Hockey honchos hope to fix women's game

International summit will look at ways to get women outside North America playing

The big wheels of international hockey gathered at the Olympics today to announce a global summit on the sport next summer. And while the mandate of the gathering remains a bit nebulous, boosting the women’s game outside North America will definitely be on the agenda.

The backdrop to the announcement, of course, was Canada’s 18-0 obliteration of Slovakia in the tournament opener—an ugly reminder of how shallow the pool of female players is, and fodder for those who question whether the event belongs in the Games.

“I must say, I was not so happy,” said René Fasel, the president of the International Ice Hockey Federation, which oversees the men’s and women’s Olympic tournaments. “But it may be part of the [game’s] development. Remember that in the ’30s Switzerland was beaten 22-0 by Canada, and don’t forget the Canadian team wasn’t even a team of professionals.

“In Torino, Switzerland beat Canada 2-0. It took nearly 70 years for them to reach the same level. Now the federations have to sit down together and figure out how to help the development of women’s hockey.”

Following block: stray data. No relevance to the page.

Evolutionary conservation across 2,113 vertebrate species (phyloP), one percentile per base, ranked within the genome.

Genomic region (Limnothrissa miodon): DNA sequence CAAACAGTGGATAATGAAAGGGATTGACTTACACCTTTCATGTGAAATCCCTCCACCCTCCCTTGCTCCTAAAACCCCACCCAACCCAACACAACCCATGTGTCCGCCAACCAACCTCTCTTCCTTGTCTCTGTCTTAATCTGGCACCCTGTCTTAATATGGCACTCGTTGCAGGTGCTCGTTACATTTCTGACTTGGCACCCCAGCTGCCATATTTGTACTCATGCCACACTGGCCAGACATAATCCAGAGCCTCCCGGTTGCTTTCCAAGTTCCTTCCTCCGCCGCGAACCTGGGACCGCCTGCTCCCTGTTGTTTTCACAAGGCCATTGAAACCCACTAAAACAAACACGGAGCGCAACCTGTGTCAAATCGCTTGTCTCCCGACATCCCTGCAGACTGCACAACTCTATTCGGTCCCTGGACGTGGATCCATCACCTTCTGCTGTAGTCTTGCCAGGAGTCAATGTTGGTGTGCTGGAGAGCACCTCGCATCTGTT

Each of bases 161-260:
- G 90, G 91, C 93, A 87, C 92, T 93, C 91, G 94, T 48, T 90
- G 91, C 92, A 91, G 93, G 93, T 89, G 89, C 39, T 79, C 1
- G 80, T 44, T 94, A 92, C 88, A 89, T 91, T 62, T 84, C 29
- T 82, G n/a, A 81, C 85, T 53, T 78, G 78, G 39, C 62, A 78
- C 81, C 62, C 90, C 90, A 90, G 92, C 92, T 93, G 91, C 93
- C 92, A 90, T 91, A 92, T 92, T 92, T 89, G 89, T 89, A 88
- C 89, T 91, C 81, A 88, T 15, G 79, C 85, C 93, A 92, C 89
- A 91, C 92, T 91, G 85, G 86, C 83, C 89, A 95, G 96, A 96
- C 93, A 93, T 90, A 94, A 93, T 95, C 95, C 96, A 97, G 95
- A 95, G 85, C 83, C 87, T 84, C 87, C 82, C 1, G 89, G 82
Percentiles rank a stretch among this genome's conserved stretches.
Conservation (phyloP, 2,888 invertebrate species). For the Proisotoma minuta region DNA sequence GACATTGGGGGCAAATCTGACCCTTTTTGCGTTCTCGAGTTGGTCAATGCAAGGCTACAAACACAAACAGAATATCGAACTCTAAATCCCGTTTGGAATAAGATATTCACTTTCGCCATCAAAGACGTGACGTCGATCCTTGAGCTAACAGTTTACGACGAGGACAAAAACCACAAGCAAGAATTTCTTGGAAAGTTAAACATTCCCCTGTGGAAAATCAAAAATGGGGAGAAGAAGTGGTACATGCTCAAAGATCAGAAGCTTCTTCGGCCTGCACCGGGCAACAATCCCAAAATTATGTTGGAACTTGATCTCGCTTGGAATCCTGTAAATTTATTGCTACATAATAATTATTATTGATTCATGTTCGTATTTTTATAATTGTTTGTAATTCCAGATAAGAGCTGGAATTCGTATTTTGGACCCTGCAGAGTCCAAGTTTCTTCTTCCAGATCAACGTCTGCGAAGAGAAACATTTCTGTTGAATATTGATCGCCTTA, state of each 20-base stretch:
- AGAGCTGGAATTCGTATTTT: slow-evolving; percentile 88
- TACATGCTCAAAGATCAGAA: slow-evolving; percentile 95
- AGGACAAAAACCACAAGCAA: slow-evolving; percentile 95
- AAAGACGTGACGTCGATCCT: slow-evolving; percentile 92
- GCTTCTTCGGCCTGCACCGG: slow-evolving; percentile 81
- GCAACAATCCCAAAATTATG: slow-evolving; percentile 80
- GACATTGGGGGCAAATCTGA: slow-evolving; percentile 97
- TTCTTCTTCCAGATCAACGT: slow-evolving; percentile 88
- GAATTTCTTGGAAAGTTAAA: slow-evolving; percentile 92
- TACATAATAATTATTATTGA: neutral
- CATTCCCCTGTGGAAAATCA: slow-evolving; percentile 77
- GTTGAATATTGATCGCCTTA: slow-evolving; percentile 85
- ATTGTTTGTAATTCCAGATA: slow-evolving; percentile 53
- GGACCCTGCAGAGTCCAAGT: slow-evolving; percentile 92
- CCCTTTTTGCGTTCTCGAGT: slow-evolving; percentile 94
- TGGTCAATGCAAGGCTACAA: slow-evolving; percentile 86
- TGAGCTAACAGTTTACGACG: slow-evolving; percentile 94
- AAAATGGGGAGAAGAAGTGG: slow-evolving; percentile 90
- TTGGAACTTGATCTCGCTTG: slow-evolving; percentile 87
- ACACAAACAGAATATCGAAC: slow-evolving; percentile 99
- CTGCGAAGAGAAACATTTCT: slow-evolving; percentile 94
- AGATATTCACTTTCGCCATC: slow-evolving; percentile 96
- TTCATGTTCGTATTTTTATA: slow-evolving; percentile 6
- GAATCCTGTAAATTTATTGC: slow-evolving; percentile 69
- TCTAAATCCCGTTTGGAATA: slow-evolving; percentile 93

In other words: everyone calm down.

(Fasel resisted the urge to mention that Slovakia got into the tournament by completely and utterly destroying an opponent of its own; its 82-0 win over Bulgaria set records for the most lopsided result and highest scoring game in IIHF history. Not surprisingly, it devolved into a brawl.)

The summer summit will be held in late August in Toronto and will explore a range of hockey issues, from improving safety to better co-ordinating IIHF and NHL rules. It will be styled on a 1999 confab held by Hockey Canada, which resulted in a new player development model, skills academies and a mentorship program.

But the meeting, which is sponsored by Molson Coors Canada, is unlikely to resolve long-standing differences between the two organizations on issues like player transfer fees and whether the NHL will keep participating in the Olympics.

Indeed, there was an awkward moment after Fasel raised the prospect of discussing the NHL’s future at the Games at the summit—only to have Bill Daly, the NHL’s deputy commissioner, throw cold water on the idea in a nearby media scrum.

“I don’t necessarily view it as a place to resolve those issues. I’m not even sure I view it as a place to discuss those issues,” said Daly. “That’ll be something we’ll have to play by ear when we sit down and put together an agenda.”